You may know about Blue Flag from your favorite Ontario beach or marina. But, did you know that Blue Flag is an international program? Blue Flags fly at over 4,000 sites in 46 countries around the globe! Environmental Defence is the proud Canadian operator of this eco-certification program, and there are over 40 organizations in other countries that operate Blue Flag for their region.

Every year, these operators gather at the Blue Flag International Meeting to discuss the program, best practices and the new challenges facing our oceans, lakes and rivers. The host changes annually, but a Blue Flag is always nearby, which means it’s close to a beautiful beach or marina. The meeting last week was no exception – it took place in Netanya, Israel on the shores of the Mediterranean.

This was my first time attending the meeting and it was an incredible experience. There were so many important take-aways, but these three lessons stood out in particular:

  1. Marine litter can be fought at the beach

Plastic pollution and litter is a massive global problem, and our own Great Lakes and Canadian ocean shorelines are no exception to this issue. During the course of the meeting, countries from all over the world shared their stories on the battle against marine litter. Blue Flag Latvia, for example, hosted a 300km “Green Expedition” where cleanup teams relayed over 30 days to clean the entire Latvian coast of marine litter. Hearing the experiences of other countries motivates me to keep fighting plastic pollution here at home with beach cleanups, and by supporting a plastic bottle deposit return program for Ontario.

  1. Accessibility is a global priority

At the meeting, AccessRec, an international beach accessibility company, demonstrated the use of a Water Wheels wheelchair in the beautiful waters of the Mediterranean. Accessibility is a key aspect of the Blue Flag program, and it is clear to me from my experience in Israel that every Blue Flag country is working to make beaches accessible for all. This inspires me to continue encouraging our own Canadian beaches to be as barrier-free as possible.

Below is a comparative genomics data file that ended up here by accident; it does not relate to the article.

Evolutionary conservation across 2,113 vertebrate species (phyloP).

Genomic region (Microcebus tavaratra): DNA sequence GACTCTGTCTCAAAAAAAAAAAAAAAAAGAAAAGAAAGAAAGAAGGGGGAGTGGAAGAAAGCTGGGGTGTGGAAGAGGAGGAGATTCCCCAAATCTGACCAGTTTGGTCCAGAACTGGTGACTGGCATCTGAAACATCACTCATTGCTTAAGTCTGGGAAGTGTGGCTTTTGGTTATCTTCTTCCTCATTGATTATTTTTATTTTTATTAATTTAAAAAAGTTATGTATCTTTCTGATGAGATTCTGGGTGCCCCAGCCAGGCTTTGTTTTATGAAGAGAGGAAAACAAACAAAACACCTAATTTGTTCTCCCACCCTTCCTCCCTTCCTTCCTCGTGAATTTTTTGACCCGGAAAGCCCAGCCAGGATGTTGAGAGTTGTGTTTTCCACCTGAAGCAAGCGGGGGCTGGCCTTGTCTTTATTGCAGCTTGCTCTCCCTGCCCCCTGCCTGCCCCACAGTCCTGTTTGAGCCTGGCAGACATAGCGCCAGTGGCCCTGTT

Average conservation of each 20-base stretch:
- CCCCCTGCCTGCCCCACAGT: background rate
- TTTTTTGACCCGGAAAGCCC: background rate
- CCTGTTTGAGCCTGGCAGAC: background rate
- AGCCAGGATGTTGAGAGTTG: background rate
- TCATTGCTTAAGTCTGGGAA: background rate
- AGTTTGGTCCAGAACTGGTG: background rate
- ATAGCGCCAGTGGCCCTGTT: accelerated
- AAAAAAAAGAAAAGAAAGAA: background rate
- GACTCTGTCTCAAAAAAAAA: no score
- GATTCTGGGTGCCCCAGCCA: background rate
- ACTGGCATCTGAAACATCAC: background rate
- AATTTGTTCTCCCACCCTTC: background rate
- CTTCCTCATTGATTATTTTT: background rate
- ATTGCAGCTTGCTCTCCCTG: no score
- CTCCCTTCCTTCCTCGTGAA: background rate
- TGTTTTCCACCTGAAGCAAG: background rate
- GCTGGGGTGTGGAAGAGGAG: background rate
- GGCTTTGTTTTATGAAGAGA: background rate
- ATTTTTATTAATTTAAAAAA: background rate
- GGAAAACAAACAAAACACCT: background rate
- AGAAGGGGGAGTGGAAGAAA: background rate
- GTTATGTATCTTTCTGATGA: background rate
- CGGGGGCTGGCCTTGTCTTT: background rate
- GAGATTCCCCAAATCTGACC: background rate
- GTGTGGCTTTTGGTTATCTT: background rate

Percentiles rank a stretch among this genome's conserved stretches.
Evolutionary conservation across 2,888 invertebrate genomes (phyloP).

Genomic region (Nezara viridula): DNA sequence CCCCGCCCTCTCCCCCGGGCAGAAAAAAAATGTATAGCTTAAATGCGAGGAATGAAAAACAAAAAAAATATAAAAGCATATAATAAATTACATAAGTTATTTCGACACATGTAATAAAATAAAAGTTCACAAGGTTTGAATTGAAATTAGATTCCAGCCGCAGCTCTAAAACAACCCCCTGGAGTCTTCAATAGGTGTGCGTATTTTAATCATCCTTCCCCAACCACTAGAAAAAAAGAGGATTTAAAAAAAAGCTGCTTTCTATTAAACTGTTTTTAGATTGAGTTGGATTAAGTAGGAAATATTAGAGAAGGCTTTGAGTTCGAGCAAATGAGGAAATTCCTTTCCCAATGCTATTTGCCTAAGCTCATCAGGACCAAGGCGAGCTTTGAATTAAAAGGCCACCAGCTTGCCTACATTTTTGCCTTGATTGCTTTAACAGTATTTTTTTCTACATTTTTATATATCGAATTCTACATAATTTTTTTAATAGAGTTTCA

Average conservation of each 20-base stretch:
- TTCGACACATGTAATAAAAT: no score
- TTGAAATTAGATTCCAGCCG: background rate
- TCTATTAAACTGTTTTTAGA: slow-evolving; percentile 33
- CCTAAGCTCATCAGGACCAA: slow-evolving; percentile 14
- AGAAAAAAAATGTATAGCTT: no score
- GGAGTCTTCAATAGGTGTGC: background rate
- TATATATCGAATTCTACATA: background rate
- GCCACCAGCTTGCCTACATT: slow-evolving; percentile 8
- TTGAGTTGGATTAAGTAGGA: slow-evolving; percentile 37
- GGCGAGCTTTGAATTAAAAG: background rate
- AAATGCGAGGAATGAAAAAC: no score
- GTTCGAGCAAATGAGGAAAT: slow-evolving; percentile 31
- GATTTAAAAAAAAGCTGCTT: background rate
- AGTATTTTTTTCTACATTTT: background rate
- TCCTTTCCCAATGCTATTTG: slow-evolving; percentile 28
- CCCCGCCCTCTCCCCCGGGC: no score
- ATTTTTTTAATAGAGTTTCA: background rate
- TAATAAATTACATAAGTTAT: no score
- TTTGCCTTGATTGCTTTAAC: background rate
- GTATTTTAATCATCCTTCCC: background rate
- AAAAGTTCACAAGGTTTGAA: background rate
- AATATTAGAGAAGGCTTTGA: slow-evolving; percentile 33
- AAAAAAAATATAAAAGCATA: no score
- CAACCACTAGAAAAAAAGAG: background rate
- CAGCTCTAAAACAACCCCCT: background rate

1. Community is always key

Potentially the best take-away from this experience is the lesson that communities are powerful, and when people come together on sustainability , anything is possible. Working in groups, we spent time examining the United Nation’s Sustainable Development Goals, and the role Blue Flag can play in achieving them. Working together proved that there is strength in numbers and that the biggest asset of Blue Flag is that it brings communities together at the beach or the marina, to tackle local environmental issues. Blue Flag is an international program that highlights local environmental efforts –a rare but exciting combination.

So, next time you’re choosing a beach or a marina, check for ones that fly the Blue Flag. And if you’re travelling abroad, look for the Blue Flag wherever you go – it’s probably flying there too!

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